EXPERIENCE ROCKS EVERETT
June 24, 2011
Fans don makeup and air guitar along with iconic band.

By Jackson Holtz, Herald Writer

With huge flames shooting up from stage, the iconic heavy-metal band KISS opened its Thursday night concert.

The crowd at Comcast Arena Everett roared with approval.

"We don't have to go to Seattle to rock out," said Paul Stanley, the rhythm guitarist.

Bassist Gene Simmons delighted the audience with his thundering bass and long, red tongue.

At the end of "Firehouse," Simmons spit fire from the stage, his signature move for nearly 40 years.

The crowd ate it up, and many fans played air guitar along with Stanley and Tommy Thayer. Some people played air drums in time with Eric Singer.

KISS played the guitar-heavy songs from their first album through to their latest, "Sonic Boom," the 2009 album that has inspired new life in the act.

The band wore its trademark outfits: platform shoes, black, silver-studded skin-tight outfits and, of course, painted faces.

Throughout the show, pyrotechnics lit the stage, smoke billowed out and the heat of the flames could be felt rows from the front.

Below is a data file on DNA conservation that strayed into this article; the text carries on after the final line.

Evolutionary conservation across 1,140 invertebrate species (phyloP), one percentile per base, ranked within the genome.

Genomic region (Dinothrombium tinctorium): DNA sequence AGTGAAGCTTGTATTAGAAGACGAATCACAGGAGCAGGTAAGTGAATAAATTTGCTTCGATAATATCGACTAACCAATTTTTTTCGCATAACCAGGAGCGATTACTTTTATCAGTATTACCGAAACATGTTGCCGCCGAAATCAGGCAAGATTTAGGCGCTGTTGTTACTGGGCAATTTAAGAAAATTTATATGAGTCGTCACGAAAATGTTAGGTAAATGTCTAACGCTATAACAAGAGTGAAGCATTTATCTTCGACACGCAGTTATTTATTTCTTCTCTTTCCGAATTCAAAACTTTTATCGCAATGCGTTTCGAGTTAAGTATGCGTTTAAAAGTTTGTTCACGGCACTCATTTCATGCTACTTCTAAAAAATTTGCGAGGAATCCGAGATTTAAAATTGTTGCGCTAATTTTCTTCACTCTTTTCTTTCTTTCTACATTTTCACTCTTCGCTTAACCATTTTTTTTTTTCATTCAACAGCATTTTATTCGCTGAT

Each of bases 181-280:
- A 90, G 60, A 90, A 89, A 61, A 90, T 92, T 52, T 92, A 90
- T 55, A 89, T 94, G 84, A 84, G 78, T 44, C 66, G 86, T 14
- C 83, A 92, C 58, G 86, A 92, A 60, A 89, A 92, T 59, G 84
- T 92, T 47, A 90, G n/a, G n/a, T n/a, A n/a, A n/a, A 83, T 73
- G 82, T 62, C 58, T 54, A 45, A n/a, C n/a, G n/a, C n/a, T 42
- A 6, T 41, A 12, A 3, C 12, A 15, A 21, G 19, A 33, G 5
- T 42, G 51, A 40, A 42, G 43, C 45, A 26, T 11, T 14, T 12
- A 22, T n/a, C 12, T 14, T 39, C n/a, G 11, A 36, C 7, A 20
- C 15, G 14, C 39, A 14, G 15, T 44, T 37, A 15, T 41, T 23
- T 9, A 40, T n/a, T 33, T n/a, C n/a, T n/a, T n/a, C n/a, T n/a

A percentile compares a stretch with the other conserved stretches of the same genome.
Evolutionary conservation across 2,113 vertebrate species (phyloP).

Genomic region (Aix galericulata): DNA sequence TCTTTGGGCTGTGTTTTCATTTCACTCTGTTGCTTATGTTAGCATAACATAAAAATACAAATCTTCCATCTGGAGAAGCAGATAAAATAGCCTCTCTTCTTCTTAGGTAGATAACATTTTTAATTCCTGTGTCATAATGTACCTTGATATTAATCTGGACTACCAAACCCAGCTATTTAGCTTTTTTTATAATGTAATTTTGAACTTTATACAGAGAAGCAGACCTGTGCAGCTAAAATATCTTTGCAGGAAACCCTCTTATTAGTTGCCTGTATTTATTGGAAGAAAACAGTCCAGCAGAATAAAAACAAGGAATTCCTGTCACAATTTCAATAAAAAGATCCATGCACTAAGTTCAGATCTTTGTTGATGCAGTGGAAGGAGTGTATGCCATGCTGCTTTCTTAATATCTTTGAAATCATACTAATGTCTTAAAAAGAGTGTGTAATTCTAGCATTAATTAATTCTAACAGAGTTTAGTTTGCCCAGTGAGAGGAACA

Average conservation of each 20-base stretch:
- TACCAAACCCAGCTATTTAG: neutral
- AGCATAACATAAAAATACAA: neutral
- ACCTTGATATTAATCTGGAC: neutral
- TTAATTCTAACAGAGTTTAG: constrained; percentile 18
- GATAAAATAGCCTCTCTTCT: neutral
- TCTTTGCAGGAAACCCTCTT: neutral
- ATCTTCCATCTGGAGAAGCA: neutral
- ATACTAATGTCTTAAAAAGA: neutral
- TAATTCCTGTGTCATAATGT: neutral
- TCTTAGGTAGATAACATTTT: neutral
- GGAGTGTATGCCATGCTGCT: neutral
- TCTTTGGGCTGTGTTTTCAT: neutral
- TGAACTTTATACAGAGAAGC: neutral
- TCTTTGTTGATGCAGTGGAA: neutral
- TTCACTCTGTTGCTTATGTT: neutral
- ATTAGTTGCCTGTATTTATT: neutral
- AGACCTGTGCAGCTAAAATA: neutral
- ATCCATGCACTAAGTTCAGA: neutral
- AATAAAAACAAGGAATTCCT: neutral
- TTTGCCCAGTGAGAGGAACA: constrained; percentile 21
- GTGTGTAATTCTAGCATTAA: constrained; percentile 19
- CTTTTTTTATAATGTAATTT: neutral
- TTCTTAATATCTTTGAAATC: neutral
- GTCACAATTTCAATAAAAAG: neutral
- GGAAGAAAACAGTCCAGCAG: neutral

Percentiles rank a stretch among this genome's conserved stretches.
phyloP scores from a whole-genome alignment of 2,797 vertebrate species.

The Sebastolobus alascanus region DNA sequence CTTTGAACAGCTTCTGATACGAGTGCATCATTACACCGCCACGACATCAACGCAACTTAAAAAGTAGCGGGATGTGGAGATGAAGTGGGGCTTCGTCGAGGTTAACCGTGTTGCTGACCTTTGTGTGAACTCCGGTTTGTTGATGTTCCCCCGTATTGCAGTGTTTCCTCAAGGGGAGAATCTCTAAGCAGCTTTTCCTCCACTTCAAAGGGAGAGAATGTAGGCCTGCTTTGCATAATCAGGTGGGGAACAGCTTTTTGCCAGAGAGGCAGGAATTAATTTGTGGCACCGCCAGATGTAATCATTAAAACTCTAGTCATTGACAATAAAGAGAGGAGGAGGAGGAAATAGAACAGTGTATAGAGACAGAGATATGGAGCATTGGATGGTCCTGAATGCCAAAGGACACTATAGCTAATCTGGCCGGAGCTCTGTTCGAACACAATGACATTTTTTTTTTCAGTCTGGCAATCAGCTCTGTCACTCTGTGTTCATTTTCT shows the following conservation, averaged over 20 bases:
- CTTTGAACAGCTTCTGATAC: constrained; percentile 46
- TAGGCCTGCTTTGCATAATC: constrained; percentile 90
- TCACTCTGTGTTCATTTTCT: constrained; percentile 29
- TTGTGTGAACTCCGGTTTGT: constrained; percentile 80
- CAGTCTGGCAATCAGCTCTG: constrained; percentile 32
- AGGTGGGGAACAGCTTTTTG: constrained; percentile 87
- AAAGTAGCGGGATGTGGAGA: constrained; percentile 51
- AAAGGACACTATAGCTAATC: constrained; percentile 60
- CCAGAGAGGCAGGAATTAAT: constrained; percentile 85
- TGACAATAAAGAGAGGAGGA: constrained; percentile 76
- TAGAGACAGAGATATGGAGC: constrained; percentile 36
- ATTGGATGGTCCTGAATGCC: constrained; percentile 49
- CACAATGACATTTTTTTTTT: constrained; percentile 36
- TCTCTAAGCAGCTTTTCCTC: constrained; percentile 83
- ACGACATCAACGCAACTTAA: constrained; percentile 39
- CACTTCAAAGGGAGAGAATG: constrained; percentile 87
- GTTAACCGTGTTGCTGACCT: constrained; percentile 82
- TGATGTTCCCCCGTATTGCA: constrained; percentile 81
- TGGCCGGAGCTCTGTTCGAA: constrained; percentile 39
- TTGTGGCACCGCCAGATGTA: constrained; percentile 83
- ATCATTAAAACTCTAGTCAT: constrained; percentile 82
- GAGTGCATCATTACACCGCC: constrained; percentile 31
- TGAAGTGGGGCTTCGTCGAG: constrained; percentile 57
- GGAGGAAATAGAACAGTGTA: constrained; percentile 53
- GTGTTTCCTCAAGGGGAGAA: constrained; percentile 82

Several fans painted their faces to match the comic-booklike characters on stage.

"It's Halloween in the middle of the summer," Michelle Russell, 40, said.

She came to the show with her best friend since grade school, Stephanie Walker, wearing matching vintage KISS T-shirts and faces like Stanley and Thayer.

"I just want to rock it," said Walker, also 40.

Rich Frien brought his daughters, Melissa, 10, and Fiona, 12, from Anacortes.

The girls, both metal heads, wore big black wigs and carefully painted faces.

"KISS is a family thing," he said.

Brian Thiel of Auburn first saw KISS in 1979, and hasn't stopped worshiping the band.

"As long as the band keeps playing, I want to keep seeing them," he said.

The Spandex and spikes of his outfit, a replica of Simmons' "Alive" costume from 1975, took him three weeks to put together.

Other fans posed for photos, as he towered high on platform shoes.

"It's an experience," Thiel said. "I can't really describe it in words."

Thursday night's show was the first rock concert for 11-year-old Bryce Carabello of Everett.

He came to the arena with his face painted like the characters in the band.

"They're great," he said. "And, they're really fun to watch."